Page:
“Old Kanye”

When people ask me what type of music I like to listen to, I rattle off a list of genres and artists. In this list, I always include “old Kanye”, admittedly a rather trite phrase.

But I was on the subway the other day, heading home from a night out, and Family Business, The College Dropout came on and I thought to myself: this is “old Kanye”. Quoting from the third verse:

I woke up early this mornin’ with a new state of mind
A creative way to rhyme without usin’ nines and guns
Keep your nose out the sky, keep your heart to God
And keep your face to the risin’ sun
All my n***** from the Chi, that’s my family dog
And my n***** ain’t my guys, they my family dog
I feel like one day you’ll understand me dog
You can still love your man and be manly dog

Too dope. I should quote this whenever I get that question in the future. Go listen to it, wherever you find your music. Pay your respects to “old Kanye”.




What would our world be like without personal-use mirrors? A world where we didn’t get up, go to the washroom, and see ourselves every morning. Would it hamper our ability to appreciate ourselves? Would it detract from our lives in any way? Would it reduce our ability to operate as human beings?

Of course, I can appreciate the practical uses of a mirror (list not exhaustive): driving mirrors, security mirrors, one-way mirrors for interrogation rooms, mirrors operating in concentrated solar facilities–but why do we find mirrors in so many other places? Why haven’t we kept the mirror confined to its more practical functions?

Once upon a time, I lived with limited access to a mirror. It was nice not focusing so much on my appearance. I started to realize that it didn’t really matter how I looked, which was new to me because I have always cared about how I look. It was a form of relief, to wake up in the morning and not have to see myself.

Now, this piece is not meant to be some convoluted confession of my personal dislike for my appearance, but rather, simply, I just wouldn’t mind not seeing myself every day. I’d much rather see other people. People I want to see not for the way they look, but for who they are and the meaning they bring to my life.

We as humans value the ability to observe our own appearance so much that cellphone manufacturers have caught on and have started selling it to us. Are our appearances really so important? Or are they just another factor that divides us as people and adds to the social stratification within our society?

We don’t need to be so focused on how we look (easier said than done, I know). I’m of the opinion that we’d be happier if we weren’t.


Motiveless Malignity

Those familiar with Samuel Taylor Coleridge’s phrase may realize that I plan to discuss Iago, Othello’s undoing.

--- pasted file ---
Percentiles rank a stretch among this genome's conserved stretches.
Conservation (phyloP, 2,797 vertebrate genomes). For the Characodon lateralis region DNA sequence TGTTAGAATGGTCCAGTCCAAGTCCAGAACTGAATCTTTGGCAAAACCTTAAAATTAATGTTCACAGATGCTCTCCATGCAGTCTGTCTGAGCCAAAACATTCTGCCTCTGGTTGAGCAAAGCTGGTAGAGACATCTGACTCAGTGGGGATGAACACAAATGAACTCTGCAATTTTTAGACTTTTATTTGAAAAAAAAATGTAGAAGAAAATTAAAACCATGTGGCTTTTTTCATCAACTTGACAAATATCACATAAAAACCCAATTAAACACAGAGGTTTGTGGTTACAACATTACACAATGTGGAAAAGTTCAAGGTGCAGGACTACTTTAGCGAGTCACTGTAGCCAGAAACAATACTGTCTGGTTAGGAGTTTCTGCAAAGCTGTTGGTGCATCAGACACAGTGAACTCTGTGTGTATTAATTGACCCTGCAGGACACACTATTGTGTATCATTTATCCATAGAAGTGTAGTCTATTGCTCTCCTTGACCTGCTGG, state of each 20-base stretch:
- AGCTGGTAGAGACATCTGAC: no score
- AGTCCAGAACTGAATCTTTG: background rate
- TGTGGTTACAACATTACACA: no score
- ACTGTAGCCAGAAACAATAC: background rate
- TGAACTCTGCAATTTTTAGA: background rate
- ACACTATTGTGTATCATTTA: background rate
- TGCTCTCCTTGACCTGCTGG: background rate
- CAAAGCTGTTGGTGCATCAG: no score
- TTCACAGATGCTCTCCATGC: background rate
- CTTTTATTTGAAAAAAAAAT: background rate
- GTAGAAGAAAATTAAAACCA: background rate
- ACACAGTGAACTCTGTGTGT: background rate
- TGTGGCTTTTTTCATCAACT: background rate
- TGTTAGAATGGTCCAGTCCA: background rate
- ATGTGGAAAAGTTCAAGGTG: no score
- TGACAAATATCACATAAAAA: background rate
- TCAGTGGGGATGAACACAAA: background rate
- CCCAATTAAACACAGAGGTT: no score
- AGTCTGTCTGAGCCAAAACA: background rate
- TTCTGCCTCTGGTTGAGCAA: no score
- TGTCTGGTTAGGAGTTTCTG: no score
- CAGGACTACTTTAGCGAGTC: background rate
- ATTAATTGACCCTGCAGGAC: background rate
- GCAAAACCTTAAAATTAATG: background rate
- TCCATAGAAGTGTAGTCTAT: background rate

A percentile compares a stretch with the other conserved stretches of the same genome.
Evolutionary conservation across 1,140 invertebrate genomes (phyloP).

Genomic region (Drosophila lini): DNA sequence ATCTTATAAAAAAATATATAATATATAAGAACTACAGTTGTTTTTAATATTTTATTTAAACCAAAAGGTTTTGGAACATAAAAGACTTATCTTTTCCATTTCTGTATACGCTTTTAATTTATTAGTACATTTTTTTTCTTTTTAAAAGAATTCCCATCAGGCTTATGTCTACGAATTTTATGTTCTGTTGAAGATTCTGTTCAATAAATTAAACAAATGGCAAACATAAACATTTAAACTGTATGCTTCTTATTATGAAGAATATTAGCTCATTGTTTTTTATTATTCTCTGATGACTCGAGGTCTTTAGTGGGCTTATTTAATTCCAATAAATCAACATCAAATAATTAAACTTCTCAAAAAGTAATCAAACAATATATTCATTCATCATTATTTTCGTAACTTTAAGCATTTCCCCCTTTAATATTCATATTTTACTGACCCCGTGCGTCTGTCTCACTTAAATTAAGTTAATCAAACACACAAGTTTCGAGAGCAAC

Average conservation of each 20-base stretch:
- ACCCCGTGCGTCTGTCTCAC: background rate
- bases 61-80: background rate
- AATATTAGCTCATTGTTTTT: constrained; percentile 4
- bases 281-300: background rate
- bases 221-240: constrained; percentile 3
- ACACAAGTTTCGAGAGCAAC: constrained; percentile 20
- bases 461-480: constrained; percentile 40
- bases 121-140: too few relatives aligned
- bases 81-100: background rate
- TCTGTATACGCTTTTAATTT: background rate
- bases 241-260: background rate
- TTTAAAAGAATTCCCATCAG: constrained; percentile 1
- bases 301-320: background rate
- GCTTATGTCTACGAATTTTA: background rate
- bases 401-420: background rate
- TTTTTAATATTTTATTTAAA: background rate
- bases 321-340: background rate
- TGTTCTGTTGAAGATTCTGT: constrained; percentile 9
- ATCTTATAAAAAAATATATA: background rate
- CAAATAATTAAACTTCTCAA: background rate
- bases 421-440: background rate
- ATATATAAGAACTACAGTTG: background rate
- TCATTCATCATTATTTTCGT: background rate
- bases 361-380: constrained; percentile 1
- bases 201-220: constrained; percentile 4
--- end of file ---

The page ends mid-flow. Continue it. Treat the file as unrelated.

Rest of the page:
The first time I heard this combination of words was from my mom. When I was growing up, whenever she’d be reminded of Othello’s tragedy, she would quote her old university professor who had referred to Iago as a “motiveless villain”. And whenever she would mention it, I always found it to be an oxymoronic combination of words.

One of the first things I look for when I hear of villainy is a motive. When I hear of an evil act, I ask why? Do you? I think this is a logical step. But where does logic take you when the motive is absent; when pain is caused for the sake of nothing. That’s a scary world.

And it’s one that Shakespeare created. In Othello, Act II.3, Iago speaks, Cassio having just left him:

And what’s he then that says I play the villain?
When this advice is free I give and honest,
Probal to thinking and indeed the course
To win the Moor again? For ’tis most easy
Th’ inclining Desdemona to subdue
In any honest suit. She’s framed as fruitful
As the free elements. And then for her
To win the Moor, were to renounce his baptism,
All seals and symbols of redeemèd sin,
His soul is so enfettered to her love,
That she may make, unmake, do what she list,
Even as her appetite shall play the god
With his weak function. How am I then a villain
To counsel Cassio to this parallel course,
Directly to his good? Divinity of hell!
When devils will the blackest sins put on
They do suggest at first with heavenly shows
As I do now. For whiles this honest fool
Plies Desdemona to repair his fortune
And she for him pleads strongly to the Moor,
I’ll pour this pestilence into his ear,
That she repeals him for her body’s lust.
And by how much she strives to do him good
She shall undo her credit with the Moor.
So will I turn her virtue into pitch,
And out of her own goodness make the net
That shall enmesh them all.

Aside from poisoning Othello’s mind by planting seeds of jealousy, using innocent Desdemona as a sacrificial puppet in his deceit may just be the peak of his crimes.

When initially reading the first parts of the play, I had thought that Iago was doing all of this to become Othello’s lieutenant, or because he did not become so in the first place. This is wrong–if this was his motivation, he needed only to defame Cassio (ironically, the one life he did not ultimately ruin). His web of lies consumes the play, the mind of Othello, and the life of Desdemona. All for nothing.

I would hope to think that this evil does not exist in our world but I know that is untrue. Without getting too deep into the discussion of real-world evil, I would just like to pose one question: is motiveless evil the worst type of evil that exists?



I had finished up for the day a little while earlier but wanted to attend the nightly prayers that are held during the month of Ramadan. As such, I remained at the office after everyone had left, breaking my fast on the long office table with some soup and bread purchased from a local vendor.

I remember walking away from work toward the mosque, dress shirt around my shoulders in an attempt to fight the heat. It was a fair distance that I had committed to, but I hadn’t been exercising of late so I was okay with it.

Cars raced past as I walked on the damaged sidewalk. I reached an intersection and looked right. Screeching toward me was a small boy riding his bike, clearly oblivious to the consequences of an unforgiving concrete cushion. As he got closer, I noticed his bare feet on the rubberless pedals. Painful, I thought.

He turned the corner, passing before me, moving into the dark. I crossed the street and continued on my way.